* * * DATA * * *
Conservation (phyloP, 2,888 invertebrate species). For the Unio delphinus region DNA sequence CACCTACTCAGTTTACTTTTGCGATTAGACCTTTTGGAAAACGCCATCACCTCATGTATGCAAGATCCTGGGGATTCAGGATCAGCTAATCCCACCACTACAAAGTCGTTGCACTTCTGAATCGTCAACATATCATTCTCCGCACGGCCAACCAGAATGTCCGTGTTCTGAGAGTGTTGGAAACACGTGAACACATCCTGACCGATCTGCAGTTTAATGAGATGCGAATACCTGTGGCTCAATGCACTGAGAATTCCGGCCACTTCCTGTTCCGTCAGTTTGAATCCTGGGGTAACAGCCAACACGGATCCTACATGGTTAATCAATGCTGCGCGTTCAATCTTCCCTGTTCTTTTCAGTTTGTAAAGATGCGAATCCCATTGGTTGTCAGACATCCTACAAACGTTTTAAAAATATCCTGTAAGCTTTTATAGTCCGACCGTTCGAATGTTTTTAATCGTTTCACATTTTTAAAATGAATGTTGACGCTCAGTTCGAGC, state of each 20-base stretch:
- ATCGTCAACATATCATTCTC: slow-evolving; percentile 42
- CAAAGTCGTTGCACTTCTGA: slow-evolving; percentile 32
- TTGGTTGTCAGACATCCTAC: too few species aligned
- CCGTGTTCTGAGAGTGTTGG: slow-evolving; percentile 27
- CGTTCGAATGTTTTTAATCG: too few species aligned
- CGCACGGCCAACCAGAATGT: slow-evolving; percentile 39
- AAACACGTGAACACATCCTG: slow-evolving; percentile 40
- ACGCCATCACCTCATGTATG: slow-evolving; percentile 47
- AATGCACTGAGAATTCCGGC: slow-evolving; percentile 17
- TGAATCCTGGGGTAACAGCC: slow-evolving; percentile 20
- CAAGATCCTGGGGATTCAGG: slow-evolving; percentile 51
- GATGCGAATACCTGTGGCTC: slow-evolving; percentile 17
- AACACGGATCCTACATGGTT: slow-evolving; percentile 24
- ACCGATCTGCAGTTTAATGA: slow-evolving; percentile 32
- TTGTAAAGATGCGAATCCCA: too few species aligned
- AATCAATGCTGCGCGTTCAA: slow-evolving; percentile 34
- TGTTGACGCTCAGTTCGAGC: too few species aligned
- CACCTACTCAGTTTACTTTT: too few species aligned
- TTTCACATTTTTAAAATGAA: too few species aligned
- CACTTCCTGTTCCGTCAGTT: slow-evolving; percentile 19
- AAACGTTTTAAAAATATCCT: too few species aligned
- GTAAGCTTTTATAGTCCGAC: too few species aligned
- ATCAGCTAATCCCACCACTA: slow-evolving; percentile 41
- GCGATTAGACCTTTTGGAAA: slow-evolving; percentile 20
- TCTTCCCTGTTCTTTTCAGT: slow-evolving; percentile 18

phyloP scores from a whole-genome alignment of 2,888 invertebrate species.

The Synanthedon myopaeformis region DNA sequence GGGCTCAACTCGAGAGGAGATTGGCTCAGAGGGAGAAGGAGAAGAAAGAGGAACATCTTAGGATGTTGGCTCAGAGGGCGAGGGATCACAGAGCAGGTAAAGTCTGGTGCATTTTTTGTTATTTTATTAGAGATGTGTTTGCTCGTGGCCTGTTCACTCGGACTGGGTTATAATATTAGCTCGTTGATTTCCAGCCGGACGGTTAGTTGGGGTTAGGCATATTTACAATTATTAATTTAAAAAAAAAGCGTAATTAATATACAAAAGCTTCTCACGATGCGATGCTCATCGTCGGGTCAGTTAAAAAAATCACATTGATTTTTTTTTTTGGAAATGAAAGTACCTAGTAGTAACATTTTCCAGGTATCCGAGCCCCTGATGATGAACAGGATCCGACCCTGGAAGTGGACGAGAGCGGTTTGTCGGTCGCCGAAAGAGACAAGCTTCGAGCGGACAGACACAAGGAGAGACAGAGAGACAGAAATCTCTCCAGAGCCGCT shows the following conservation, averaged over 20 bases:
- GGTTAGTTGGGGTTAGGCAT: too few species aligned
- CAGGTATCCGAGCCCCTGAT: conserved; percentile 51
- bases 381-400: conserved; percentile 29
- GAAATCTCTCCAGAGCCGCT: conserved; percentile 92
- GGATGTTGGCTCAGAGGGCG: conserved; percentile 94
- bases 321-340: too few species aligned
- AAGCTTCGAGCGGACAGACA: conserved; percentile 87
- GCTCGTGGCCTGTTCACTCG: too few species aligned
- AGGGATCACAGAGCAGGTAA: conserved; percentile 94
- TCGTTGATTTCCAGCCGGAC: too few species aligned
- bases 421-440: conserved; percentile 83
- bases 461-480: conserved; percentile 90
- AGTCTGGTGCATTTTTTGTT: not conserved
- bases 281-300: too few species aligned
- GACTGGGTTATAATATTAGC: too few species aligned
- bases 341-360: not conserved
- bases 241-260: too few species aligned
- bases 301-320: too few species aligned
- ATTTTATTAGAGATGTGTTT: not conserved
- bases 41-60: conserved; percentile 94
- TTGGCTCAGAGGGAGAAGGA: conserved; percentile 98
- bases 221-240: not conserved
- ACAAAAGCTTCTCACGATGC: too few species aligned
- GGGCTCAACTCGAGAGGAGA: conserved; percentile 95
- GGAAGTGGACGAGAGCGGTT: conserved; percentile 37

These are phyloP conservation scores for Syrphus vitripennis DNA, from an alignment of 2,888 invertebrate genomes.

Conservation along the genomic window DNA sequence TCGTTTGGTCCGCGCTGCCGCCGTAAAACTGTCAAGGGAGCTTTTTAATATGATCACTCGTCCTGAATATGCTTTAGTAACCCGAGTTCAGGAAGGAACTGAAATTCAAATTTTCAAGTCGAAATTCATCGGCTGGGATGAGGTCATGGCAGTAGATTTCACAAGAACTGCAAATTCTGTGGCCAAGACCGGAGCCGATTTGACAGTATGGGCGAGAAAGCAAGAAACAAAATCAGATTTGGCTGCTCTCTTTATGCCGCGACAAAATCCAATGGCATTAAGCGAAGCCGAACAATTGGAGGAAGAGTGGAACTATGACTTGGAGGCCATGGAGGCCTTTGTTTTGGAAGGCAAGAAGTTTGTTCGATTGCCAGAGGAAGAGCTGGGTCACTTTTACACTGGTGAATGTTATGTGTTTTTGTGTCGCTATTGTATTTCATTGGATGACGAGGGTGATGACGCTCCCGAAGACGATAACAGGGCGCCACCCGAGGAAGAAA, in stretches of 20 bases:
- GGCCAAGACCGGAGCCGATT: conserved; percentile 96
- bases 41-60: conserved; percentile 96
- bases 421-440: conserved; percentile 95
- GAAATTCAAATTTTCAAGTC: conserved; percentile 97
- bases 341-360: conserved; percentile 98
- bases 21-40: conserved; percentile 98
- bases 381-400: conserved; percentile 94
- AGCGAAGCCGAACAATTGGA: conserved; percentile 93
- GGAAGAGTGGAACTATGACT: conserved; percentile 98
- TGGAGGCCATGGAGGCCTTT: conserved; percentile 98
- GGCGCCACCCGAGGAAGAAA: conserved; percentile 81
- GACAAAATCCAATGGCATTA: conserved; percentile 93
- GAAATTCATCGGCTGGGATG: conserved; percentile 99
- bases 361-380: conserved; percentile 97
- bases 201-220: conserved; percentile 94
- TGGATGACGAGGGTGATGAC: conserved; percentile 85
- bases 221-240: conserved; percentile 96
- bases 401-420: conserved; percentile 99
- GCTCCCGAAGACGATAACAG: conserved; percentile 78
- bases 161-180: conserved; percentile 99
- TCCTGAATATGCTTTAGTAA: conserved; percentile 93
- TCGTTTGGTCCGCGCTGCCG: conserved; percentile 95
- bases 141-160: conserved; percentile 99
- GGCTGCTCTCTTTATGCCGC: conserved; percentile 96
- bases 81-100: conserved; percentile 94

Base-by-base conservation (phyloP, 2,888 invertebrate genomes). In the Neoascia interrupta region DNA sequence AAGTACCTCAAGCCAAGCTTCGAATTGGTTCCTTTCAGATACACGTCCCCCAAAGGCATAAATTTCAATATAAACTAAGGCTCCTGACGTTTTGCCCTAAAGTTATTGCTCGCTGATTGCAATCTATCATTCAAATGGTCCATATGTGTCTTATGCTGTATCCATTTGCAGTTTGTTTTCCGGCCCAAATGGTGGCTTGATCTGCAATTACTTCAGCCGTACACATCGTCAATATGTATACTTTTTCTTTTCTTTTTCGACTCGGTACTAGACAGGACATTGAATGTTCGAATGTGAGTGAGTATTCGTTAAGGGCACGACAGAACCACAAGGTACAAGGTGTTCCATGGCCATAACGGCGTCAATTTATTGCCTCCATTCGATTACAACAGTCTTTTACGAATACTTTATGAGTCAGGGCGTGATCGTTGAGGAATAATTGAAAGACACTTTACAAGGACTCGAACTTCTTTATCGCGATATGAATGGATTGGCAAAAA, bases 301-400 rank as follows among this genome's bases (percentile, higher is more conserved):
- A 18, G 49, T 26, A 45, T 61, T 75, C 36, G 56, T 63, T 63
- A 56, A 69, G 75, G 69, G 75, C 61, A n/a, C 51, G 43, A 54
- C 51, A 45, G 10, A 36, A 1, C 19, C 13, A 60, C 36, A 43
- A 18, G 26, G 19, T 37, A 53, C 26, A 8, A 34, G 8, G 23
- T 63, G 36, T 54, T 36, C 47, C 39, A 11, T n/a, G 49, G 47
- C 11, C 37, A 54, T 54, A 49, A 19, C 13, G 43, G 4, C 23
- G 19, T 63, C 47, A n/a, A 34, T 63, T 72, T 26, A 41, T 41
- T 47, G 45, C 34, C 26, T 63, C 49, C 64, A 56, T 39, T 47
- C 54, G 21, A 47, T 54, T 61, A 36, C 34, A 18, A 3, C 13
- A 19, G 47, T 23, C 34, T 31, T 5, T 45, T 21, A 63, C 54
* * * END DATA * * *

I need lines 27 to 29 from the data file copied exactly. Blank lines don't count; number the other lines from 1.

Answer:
phyloP scores from a whole-genome alignment of 2,888 invertebrate species.

The Synanthedon myopaeformis region DNA sequence GGGCTCAACTCGAGAGGAGATTGGCTCAGAGGGAGAAGGAGAAGAAAGAGGAACATCTTAGGATGTTGGCTCAGAGGGCGAGGGATCACAGAGCAGGTAAAGTCTGGTGCATTTTTTGTTATTTTATTAGAGATGTGTTTGCTCGTGGCCTGTTCACTCGGACTGGGTTATAATATTAGCTCGTTGATTTCCAGCCGGACGGTTAGTTGGGGTTAGGCATATTTACAATTATTAATTTAAAAAAAAAGCGTAATTAATATACAAAAGCTTCTCACGATGCGATGCTCATCGTCGGGTCAGTTAAAAAAATCACATTGATTTTTTTTTTTGGAAATGAAAGTACCTAGTAGTAACATTTTCCAGGTATCCGAGCCCCTGATGATGAACAGGATCCGACCCTGGAAGTGGACGAGAGCGGTTTGTCGGTCGCCGAAAGAGACAAGCTTCGAGCGGACAGACACAAGGAGAGACAGAGAGACAGAAATCTCTCCAGAGCCGCT shows the following conservation, averaged over 20 bases:
- GGTTAGTTGGGGTTAGGCAT: too few species aligned